Baltic Sea

Skip sultry southern Europe and head to these cool, uncrowded islands instead

Kvarken Archipelago: best for geological wonders

While climate change threatens sea level rise almost everywhere in the world, the opposite is happening here. Crushed by an ice sheet 10,000 years ago, the land is slowly recovering at half a centimeter per year. Though you won’t move the earth, the effects are obvious: once-submerged boathouses are stranded ashore, beaches are turning into forests, and many more islands are emerging from the sea. Climb an observation tower on Svedjehamn to study the meandering De Geer moraines, another geological curiosity.

How it goes: Observe the scenery from Kalle’s Inn Glasshouses on Soderudden. From £264 per night for two people with breakfast (

Hailuoto, Oulu: best for bird watching

Over the year, more than 300 bird species have been sighted in the wetlands of this northern Baltic Sea island. High above the meadows and reeds, several birdhouses offer excellent viewing platforms. Spread your own wings a little further by visiting a crumbling lighthouse, colorful fishing villages and an organic craft brewery. And discover why lichen forests and sculpted dunes have attracted artists since the early 20th century.

How it goes: Luotsihotelli – Arctic Lighthouse Hotel has double rooms from £92 with breakfast (

Suomenlinna: best for history

It takes less than 20 minutes to reach one of Finland’s most important Unesco World Heritage sites from the mainland, but a visit will take you back more than 200 years. Originally built by the Swedes, a sea fortress straddles several islands in the Helsinki archipelago with museums, bunkers and a WWII submarine open to the public. Guided tours take place throughout August, along with short trips on a traditional sailing ship.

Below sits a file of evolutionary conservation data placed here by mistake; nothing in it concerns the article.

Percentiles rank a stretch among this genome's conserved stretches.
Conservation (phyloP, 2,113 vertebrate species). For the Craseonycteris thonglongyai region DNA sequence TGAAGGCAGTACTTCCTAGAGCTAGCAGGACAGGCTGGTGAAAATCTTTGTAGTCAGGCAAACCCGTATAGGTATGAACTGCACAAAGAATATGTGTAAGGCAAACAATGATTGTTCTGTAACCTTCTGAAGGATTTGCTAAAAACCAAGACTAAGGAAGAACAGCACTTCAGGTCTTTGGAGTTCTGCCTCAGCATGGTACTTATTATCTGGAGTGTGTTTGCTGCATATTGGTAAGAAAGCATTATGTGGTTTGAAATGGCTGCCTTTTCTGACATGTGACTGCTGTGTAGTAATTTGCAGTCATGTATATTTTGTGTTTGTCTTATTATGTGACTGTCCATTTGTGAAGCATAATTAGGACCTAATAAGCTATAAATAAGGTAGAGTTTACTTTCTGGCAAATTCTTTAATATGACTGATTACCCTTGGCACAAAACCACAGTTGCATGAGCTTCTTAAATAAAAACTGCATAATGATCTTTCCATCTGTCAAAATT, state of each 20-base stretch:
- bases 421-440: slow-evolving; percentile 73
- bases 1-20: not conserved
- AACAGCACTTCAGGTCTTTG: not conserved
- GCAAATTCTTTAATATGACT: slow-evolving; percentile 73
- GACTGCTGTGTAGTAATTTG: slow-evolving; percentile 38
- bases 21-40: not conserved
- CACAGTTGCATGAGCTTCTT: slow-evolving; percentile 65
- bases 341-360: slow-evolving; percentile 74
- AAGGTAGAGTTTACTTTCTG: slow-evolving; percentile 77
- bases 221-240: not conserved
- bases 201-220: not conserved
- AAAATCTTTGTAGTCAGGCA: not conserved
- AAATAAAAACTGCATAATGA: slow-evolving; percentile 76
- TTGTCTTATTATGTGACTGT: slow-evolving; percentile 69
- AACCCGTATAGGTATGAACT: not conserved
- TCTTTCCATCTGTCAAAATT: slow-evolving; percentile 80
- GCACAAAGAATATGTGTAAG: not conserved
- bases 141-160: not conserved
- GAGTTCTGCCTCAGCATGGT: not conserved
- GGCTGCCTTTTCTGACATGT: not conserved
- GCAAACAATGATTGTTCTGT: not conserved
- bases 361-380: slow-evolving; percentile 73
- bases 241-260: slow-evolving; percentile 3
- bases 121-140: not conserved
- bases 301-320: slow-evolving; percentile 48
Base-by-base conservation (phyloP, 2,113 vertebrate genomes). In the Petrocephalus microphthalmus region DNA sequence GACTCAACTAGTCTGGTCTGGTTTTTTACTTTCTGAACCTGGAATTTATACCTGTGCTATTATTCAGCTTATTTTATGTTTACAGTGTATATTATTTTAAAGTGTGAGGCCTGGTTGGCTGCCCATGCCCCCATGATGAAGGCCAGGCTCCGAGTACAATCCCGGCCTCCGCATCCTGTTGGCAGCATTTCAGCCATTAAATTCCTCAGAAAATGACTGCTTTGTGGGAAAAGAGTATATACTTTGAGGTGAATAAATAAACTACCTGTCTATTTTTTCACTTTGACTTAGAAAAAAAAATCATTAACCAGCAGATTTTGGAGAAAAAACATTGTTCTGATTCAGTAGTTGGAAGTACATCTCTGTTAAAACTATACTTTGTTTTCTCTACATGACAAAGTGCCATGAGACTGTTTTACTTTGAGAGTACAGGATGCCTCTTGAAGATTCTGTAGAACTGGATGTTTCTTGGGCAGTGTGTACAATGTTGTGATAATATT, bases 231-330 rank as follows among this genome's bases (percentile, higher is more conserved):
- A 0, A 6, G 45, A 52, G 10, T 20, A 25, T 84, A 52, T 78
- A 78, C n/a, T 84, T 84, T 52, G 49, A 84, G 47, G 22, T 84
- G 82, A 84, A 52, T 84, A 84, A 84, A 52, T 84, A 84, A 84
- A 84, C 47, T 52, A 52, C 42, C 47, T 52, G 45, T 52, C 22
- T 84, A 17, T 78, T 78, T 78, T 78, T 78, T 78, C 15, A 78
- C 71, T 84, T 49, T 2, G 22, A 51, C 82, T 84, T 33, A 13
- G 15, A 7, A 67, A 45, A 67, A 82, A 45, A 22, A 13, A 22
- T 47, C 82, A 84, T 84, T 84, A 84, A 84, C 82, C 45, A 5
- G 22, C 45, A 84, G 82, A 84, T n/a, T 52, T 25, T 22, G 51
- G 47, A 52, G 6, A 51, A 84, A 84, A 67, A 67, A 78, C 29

How it goes: For the full maritime experience, stay at Villa Silo, a 19th-century wooden house in Russia’s merchant quarter. From £211 per night for four (

Pellinge: best for Moomin fans

As Finnish as saunas and Santa Claus, Moomins embody a national Nordic spirit. Creator Tove Jansson found inspiration for many of her stories on the tiny island of Klovharun, where she owned a summer home. The artist’s former home, now managed by a heritage group, is only open for a week each July. But it is possible to explore the landscapes that inspired her work. The Pellinge Islands are a two-hour drive from Helsinki and are part of the Porvoo Archipelago.

How it goes: Pellinge Cottages have several rental properties including the Dalen beach cottage (sleeps six) from £493 per week (+358 400 670 785;